Clearing house mechanism; Double auction mechanism; Experimental markets; Money; Monetised trading; Non-monetised trading;
    All these keywords.

    JEL classification:

    • C90 - Mathematical and Quantitative Methods - - Design of Experiments - - - General

    Statistics

    Access and download statistics

    Corrections

    All material on this site has been provided by the respective publishers and authors. You can help correct errors and omissions. When requesting a correction, please mention this item's handle: RePEc:kap:expeco:v:19:y:2016:i:3:d:10.1007_s10683-015-9456-x. See general information about how to correct material in RePEc.

    For technical questions regarding this item, or to correct its authors, title, abstract, bibliographic or download information, contact: . General contact details of provider: http://www.springer.com .

    If you have authored this item and are not yet registered with RePEc, we encourage you to do it here. This allows to link your profile to this item. It also allows you to accept potential citations to this item that we are uncertain about.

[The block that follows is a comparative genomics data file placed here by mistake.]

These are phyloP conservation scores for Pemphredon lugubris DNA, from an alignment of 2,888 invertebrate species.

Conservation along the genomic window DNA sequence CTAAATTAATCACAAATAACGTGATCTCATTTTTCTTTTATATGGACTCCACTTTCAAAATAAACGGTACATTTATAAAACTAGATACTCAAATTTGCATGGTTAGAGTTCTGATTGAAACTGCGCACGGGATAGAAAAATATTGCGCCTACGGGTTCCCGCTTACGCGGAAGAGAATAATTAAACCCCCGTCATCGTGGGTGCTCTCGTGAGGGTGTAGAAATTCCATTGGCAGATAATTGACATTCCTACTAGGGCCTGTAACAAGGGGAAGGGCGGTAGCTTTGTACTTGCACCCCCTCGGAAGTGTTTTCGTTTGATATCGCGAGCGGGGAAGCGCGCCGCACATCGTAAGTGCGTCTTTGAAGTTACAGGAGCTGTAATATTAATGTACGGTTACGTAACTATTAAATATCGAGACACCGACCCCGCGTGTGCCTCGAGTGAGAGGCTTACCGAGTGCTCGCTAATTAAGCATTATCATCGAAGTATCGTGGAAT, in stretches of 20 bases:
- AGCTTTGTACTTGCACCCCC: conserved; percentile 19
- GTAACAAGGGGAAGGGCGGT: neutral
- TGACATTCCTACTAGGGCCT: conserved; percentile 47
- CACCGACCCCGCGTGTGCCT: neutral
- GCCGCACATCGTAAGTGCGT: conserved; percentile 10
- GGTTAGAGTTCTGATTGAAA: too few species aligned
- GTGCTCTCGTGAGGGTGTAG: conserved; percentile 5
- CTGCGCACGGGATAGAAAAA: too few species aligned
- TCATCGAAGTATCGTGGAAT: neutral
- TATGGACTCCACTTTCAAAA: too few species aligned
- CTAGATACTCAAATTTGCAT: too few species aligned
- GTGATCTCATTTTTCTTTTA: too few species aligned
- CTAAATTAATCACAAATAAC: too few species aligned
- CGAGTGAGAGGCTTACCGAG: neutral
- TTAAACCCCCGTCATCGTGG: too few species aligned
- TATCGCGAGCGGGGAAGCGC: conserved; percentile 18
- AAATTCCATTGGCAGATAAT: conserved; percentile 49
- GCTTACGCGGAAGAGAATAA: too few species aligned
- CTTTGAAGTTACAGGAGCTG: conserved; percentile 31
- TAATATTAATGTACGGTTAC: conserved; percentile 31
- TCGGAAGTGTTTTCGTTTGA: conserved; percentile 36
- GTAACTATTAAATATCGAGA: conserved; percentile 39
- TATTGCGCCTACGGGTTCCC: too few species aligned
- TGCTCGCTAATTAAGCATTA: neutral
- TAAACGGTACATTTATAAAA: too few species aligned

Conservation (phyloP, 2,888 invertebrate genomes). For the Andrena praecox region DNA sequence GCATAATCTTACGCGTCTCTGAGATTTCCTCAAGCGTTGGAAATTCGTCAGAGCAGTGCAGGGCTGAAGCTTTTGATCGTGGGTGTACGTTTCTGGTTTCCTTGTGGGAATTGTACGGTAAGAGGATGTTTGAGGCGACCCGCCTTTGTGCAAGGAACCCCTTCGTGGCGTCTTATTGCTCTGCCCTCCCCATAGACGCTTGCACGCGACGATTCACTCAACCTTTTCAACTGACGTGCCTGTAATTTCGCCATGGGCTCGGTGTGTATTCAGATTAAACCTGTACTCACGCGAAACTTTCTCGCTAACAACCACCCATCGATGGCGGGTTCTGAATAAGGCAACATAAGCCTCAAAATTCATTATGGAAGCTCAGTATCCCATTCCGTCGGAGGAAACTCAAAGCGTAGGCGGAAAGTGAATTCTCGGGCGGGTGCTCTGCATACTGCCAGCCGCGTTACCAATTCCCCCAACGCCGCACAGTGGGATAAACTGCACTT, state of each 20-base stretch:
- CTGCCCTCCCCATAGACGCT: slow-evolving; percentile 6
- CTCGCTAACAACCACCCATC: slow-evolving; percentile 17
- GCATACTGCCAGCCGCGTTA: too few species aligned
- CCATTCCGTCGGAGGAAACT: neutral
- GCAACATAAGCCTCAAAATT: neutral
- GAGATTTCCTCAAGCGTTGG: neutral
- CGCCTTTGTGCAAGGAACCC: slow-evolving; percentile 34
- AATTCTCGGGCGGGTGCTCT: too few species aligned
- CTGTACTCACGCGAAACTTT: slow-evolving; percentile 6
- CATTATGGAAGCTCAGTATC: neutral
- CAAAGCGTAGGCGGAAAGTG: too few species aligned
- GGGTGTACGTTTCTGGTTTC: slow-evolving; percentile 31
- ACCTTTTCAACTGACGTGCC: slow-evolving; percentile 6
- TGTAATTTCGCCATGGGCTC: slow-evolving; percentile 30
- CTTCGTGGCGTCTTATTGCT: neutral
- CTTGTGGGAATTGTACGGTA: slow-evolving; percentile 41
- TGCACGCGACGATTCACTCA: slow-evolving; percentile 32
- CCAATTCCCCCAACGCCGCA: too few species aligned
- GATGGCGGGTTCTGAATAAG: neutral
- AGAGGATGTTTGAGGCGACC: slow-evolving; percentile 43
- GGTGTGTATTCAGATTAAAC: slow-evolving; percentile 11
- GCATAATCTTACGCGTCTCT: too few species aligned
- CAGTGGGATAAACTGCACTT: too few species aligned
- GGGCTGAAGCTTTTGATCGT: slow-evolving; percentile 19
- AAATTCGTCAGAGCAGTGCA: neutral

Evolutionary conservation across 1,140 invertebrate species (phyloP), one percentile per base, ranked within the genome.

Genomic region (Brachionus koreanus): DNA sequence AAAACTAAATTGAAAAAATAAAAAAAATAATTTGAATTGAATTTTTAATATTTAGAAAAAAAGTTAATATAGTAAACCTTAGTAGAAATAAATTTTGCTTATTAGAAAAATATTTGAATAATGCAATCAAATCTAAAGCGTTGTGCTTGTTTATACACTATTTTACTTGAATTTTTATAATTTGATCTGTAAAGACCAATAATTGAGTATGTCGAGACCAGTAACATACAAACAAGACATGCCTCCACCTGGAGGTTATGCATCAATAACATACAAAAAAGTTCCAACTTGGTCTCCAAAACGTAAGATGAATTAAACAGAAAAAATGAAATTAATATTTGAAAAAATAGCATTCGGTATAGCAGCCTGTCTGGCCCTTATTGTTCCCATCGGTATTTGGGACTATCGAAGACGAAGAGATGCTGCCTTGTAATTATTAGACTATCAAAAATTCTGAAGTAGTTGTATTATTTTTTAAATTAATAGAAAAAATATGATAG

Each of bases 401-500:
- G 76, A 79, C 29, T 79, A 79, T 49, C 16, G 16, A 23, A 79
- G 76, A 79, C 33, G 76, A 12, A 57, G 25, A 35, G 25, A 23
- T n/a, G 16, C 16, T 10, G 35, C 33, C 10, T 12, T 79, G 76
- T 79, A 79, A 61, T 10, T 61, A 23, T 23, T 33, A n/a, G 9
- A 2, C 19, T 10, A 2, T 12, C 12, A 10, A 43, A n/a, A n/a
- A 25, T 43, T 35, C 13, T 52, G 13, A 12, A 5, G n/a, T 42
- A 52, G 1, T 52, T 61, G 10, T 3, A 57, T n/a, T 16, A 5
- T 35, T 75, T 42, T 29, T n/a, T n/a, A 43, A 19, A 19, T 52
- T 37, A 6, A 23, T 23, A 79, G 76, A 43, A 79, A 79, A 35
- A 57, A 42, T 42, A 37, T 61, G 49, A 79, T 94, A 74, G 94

If CitEc recognized a bibliographic reference but did not link an item in RePEc to it, you can help with this form .

    If you know of missing items citing this one, you can help us creating those links by adding the relevant references in the same way as above, for each refering item. If you are a registered author of this item, you may also want to check the "citations" tab in your RePEc Author Service profile, as there may be some citations waiting for confirmation.

    For technical questions regarding this item, or to correct its authors, title, abstract, bibliographic or download information, contact: Sonal Shukla or Springer Nature Abstracting and Indexing (email available below). General contact details of provider: http://www.springer.com .

    Please note that corrections may take a couple of weeks to filter through the various RePEc services.

    IDEAS is a RePEc service hosted by the Research Division of the Federal Reserve Bank of St. Louis . RePEc uses bibliographic data supplied by the respective publishers.